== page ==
She had heard his name mentioned many times by different girls in the dormitory and she had watched him play football, but had never really seen him up close or met him until their junior year. It was at a football victory celebration that she finally saw him and wondered, who is that handsome fellow?

The chemistry between them had been strong from the very beginning and although they had many things in common they had quarrels as well. Eleanor was headstrong and determined in her ways and Jim was used to getting his own way almost all of the time. She accused him of treating her like he most likely treated his younger sisters. "Do you think you are my boss?" she would ask him.

But making up was so much fun and many times she found her emotions getting out of control. If anyone could seduce her it would have been Jim, but she struggled with herself and he seemed to respect her for it. By the middle of their senior year, after several trips to Temple Hill, she knew Jim was the man that she had been saving herself for. Jim had persuaded her to forget about her dreams of becoming a lawyer and she could now look forward to one day being the mistress of that huge, overwhelmingly enchanting home, Temple Hill.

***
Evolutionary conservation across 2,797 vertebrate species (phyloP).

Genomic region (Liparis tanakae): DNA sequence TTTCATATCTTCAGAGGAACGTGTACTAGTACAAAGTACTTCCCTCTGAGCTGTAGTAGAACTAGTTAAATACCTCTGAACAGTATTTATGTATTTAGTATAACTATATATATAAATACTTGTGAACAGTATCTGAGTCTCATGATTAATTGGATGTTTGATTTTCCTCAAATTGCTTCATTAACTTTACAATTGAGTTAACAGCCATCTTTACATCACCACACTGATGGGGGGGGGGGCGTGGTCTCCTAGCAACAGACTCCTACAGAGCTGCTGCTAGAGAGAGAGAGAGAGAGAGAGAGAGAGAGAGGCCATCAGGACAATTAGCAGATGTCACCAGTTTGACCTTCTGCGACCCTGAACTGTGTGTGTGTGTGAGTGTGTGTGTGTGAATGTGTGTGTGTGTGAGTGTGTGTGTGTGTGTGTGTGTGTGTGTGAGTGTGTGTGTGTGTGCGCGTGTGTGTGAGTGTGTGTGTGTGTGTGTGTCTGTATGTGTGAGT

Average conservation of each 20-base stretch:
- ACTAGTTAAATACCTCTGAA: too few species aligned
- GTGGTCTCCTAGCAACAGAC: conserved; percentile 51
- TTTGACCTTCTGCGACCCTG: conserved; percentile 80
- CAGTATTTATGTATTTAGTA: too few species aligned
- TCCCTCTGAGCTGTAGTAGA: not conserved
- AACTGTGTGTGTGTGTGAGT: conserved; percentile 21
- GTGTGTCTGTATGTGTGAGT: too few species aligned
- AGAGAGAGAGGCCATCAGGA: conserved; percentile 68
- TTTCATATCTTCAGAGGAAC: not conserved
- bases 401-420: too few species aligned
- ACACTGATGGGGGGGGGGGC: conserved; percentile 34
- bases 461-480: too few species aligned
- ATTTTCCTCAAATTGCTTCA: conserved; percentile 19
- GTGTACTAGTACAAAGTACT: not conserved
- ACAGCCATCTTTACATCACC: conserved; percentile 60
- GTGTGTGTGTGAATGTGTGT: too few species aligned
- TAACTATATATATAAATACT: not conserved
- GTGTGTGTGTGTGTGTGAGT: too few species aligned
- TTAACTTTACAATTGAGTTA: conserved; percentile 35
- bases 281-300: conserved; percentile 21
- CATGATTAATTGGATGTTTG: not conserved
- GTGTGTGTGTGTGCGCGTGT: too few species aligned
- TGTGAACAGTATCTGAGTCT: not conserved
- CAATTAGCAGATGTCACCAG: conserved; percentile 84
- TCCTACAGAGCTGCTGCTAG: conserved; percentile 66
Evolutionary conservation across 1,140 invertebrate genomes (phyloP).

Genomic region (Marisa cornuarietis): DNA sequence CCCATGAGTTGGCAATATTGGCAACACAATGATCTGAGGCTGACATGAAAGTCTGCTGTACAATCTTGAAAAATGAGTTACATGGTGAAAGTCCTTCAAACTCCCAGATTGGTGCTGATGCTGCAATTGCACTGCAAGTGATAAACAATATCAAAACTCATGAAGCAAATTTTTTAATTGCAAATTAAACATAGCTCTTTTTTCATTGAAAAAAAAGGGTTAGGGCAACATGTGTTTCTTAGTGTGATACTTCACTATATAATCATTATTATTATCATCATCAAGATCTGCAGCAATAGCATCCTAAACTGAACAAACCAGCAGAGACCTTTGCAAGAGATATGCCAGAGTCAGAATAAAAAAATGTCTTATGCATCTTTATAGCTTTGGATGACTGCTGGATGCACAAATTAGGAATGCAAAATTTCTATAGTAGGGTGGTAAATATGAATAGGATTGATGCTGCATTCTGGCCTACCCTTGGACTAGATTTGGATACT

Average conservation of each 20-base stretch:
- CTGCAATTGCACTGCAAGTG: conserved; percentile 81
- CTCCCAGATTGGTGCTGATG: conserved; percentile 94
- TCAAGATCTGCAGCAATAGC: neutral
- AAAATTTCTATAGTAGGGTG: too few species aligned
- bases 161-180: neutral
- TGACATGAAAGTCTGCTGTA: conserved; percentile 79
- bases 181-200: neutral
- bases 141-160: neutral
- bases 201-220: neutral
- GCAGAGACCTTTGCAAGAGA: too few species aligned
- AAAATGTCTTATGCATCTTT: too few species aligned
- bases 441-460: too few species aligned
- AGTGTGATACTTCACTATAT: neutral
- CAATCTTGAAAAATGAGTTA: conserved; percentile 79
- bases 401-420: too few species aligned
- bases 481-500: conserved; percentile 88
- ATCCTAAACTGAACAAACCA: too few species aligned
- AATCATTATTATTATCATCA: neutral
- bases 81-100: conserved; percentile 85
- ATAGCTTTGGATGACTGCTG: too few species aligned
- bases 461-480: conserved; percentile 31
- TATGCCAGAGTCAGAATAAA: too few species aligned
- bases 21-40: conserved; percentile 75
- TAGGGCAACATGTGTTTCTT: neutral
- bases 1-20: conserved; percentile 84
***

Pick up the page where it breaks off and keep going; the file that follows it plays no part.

Mr. Griffin had been thrilled when Eleanor announced her engagement to Jim Gaylord.

"Eleanor certainly has outdone herself!" he exclaimed to his wife that same evening.

But Cecily was reluctant, being an independent sort herself, she answered, "That's wonderful news dear, but what about her career in law? Did she go to college for four years to end up doing nothing more than being a housewife?"